Billy Apple: enigma, con man, or artist? Being Billy Apple looks at one of New Zealand's most controversial contemporary artists: a man who changed his name, then turned himself into a brand. Director Leanne Pooley (The Topp Twins: Untouchable Girls) follows Apple's life, and looks at his work in the context of the development of conceptual art overseas. This opening excerpt from the 70-minute documentary sees Apple talking with the filmmaker about whether it is important his face is even seen on screen.
Artist Sam Hamilton describes his experimental feature as an “independent inquiry” into 10 celestial bodies found in The Milky Way. The Arts Foundation New Generation award-winner splices together images ranging from psychedelia to performance art to physics — shot on 16mm film across NZ and Samoa. The film's centrepiece is a sequence of dancer Ioane Papali’i with his limbs tethered to a tree. Newshub's Matthew Hutching praised Apple Pie's debut screening at the 2016 NZ Film Festival: “an absorbing, playful rumination on scientific patterns across our galaxy.”
In this episode, Nia (Shania Gilmour) spends a day in the sun with her friend Hazel (Jessica Woollam). As the girls' imaginations and the show's distinctive animation run wild, the pair have adventures in New York, Sydney and Paris, and star in their own explosive action movie. But things turn cloudy when Hazel reluctantly reveals that she has to move back to Australia, leaving Nia to deal with the thought of losing her best friend. Nia's Extra Ordinary Life uses a diary format to help take us inside Nia's head.
In this tenth episode of Nia’s Extra Ordinary Life, things turn from good to bad in the town of Tinopai. Nia has finished her entry for the local art competition, a beautiful painted diorama of Tinopai, and takes it to show her friend Hazel. Thoughts of fame after winning the art competition inspire references to X-Factor and Lorde. Before Nia can get to Hazel’s however, an incident involving Isabella at the petrol station literally turns things upside down. A second series of Nia’s Extra Ordinary Life was made in 2015.
Feature film Vai ranges across the Pacific — from an eight-year-old girl's drama-filled day in Fiji, to a sacred moment in an Aotearoa forest. The film follows a similiar collaborative filmmaking model to Waru (2017), only this time the link between each story is a female one. Many of the stories are also connected by water (vai). Vai premiered at the 2019 Berlin Film Festival. The nine Pasifika women filmmakers are Sharon and Nicole Whippy, Becs Arahanga, Amberley Jo Aumua, Matasila Freshwater, Dianna Fuemana, Mīria George, 'Ofa-ki Guttenbeil-Likiliki and Marina Alofagia McCartney.
In the final episode of Nia's first series of extraordinary adventures, Nia and Hazel share breakfast and a cup of tea at Buckingham Palace, before setting off for Hazel's last day at Tinopai School. When they get there, Nia has two surprises for the friend she is about to farewell. Aimed at viewers aged six to 10, Nia's Extra Ordinary Life uses animation to help bring Nia's thoughts and imagination alive. After the success of their first 12 episode season, creators Kerry Warkia and Kiel McNaughton began making a second in 2015.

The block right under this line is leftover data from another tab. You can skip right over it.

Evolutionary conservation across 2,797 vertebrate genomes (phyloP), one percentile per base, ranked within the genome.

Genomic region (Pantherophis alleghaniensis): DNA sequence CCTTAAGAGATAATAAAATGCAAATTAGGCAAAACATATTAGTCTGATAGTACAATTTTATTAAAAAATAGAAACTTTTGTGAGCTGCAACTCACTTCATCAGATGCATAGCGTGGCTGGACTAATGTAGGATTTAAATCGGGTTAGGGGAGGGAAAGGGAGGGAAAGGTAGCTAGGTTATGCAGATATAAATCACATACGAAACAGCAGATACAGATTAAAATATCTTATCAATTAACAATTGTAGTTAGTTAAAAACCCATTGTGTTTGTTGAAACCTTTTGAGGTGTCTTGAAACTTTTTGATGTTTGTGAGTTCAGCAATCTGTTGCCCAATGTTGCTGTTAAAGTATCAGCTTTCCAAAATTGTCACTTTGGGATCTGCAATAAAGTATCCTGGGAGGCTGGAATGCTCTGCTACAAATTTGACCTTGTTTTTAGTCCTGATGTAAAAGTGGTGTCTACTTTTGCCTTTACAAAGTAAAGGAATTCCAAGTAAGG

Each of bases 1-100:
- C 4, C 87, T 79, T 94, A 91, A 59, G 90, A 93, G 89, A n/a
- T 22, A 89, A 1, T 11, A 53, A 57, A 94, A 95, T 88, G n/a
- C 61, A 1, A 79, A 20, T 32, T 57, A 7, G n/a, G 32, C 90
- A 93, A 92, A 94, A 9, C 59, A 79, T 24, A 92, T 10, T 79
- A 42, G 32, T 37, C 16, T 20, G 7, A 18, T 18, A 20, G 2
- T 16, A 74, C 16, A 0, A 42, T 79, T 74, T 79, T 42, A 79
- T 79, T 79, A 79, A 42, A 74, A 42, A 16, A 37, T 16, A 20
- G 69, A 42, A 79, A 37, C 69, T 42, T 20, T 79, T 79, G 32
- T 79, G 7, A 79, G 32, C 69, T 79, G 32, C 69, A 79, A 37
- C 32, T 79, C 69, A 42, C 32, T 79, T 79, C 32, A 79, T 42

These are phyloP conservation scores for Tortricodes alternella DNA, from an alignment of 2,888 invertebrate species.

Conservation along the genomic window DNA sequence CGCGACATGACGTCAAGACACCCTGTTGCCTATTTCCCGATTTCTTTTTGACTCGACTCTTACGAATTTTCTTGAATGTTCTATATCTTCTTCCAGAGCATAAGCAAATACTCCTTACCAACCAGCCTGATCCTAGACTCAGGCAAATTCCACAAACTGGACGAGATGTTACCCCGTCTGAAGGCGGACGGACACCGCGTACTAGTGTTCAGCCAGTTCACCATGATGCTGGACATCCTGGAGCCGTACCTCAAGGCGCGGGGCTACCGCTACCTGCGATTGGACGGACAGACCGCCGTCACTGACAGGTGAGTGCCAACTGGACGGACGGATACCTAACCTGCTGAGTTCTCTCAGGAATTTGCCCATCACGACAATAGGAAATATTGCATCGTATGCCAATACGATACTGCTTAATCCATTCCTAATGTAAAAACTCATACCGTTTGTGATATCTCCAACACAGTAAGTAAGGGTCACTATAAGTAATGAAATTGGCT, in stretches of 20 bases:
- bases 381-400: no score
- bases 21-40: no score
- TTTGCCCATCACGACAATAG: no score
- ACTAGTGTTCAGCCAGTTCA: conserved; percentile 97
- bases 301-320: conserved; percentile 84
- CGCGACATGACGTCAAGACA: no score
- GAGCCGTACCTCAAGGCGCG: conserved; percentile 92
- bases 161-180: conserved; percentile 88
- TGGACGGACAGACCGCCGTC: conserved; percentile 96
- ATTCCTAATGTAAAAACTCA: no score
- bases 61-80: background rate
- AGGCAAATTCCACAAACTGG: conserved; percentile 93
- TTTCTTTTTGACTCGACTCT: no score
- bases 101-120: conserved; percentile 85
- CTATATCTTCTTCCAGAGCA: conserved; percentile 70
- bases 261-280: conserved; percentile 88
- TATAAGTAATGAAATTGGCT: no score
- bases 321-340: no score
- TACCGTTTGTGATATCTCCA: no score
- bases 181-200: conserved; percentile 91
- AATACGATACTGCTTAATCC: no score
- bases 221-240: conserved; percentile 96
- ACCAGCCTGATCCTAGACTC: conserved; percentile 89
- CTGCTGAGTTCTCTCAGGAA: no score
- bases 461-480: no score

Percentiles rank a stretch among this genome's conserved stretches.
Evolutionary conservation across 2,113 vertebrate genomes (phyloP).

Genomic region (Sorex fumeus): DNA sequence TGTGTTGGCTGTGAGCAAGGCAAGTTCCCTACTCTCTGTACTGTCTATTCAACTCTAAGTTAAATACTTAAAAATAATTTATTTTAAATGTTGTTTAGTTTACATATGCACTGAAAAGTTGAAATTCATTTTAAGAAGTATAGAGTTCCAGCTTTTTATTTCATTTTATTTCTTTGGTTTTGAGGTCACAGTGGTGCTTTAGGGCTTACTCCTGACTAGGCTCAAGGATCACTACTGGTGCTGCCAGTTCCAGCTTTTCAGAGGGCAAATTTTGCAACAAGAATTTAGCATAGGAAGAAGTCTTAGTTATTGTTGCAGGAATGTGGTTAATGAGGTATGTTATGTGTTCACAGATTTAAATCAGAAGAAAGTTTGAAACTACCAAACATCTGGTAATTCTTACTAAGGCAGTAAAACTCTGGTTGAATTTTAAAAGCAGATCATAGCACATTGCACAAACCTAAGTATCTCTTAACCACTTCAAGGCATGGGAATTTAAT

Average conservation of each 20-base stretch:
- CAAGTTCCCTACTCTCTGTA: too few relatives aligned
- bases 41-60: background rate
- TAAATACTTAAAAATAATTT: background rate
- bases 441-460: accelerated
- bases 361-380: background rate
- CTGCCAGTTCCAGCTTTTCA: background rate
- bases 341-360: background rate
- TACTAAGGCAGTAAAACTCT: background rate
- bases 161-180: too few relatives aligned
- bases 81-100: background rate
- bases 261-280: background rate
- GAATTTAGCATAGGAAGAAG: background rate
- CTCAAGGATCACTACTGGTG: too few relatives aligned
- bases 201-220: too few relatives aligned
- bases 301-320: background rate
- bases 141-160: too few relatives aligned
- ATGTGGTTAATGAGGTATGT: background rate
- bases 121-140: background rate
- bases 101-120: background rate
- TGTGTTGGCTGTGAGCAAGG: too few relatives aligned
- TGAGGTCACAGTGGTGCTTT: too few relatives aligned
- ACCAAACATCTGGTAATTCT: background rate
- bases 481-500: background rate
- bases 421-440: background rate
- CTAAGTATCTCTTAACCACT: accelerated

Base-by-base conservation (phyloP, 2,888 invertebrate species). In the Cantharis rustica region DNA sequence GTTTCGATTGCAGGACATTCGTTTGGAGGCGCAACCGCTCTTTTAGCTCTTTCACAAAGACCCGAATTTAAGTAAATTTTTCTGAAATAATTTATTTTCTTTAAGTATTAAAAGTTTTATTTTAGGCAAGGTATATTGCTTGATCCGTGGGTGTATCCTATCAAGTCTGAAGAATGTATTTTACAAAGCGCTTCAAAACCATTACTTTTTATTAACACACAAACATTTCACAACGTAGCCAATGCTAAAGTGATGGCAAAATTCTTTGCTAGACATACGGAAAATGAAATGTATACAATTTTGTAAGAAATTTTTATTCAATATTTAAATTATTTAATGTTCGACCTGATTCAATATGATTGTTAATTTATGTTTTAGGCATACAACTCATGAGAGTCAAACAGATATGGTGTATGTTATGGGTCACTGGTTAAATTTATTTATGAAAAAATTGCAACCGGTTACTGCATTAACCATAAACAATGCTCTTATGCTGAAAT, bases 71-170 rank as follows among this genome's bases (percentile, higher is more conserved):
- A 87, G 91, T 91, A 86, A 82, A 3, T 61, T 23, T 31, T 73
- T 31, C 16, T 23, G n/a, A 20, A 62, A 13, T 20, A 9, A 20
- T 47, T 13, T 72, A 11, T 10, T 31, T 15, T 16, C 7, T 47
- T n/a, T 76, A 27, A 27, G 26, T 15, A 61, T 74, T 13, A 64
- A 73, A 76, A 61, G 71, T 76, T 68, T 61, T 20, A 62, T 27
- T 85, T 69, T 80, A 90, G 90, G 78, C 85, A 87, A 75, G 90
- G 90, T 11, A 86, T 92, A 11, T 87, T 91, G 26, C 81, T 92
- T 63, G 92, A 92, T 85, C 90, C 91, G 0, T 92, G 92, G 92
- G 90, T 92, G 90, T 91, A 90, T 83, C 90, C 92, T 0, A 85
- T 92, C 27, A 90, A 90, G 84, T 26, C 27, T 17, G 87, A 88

Nia’s Extra Ordinary Life follows the adventures of Nia, a 10 year-old girl living in the Northland seaside town of Tinopai. This fifth episode follows the play by play at cricket practice, where one of the team is day-dreaming, another bats like a superhero, and a third is humiliated by her mother, who also happens to be the coach. Talk about being made to feel small...Made by the team behind Auckland Daze, Nia’s Extra Ordinary Life was Aotearoa’s first web series for children.
This hit Māori Television mockumentary series follows a couple of metro Māori men on a mission to claim a large inheritance…by finding a Māori bride. But in order to do so, the two 'plastic Māori' – property developer Tama Bradley (Boy's Cohen Holloway) and accountant George Alpert (singer/actor Matariki Whatarau) – must get in touch with their culture. In this first episode their unreadiness for the challenge is clear. NZ Herald's Alex Casey praised the show as a "hotbed for humour". Māori Bride was produced by the company behind webseries Auckland Daze and movie Waru.
Nia (Shania Gilmour) is an ordinary 10 year old girl living in the quiet Northland town of Tinopai. In this sixth episode, Nia’s dreams of winning the local art competition are interrupted when the local boys show up in a teasing mood, and do their best to ruin her day. It all makes Nia wonder why boys seem to act worse when they hang out in a group. Made by the team behind hit web series Auckland Daze, Nia's Extra Ordinary Life marked New Zealand’s first web series for children.
Nia’s Extra Ordinary Life follows the adventures of Nia, a 10 year-old girl living in the Northland seaside town of Tinopai. There the ordinary becomes extra ordinary thanks to the power of her imagination — brought to life partly via onscreen animation. In this second episode Nia (Shania Gilmour) gets over leftover mussels and tomato sauce in her school lunch (yuck!) and missing her Mum, by building a sandcastle. The tide is getting closer, but no matter...Made by the team behind Auckland Daze, Nia’s Extra Ordinary Life marked Aotearoa’s first web series for children.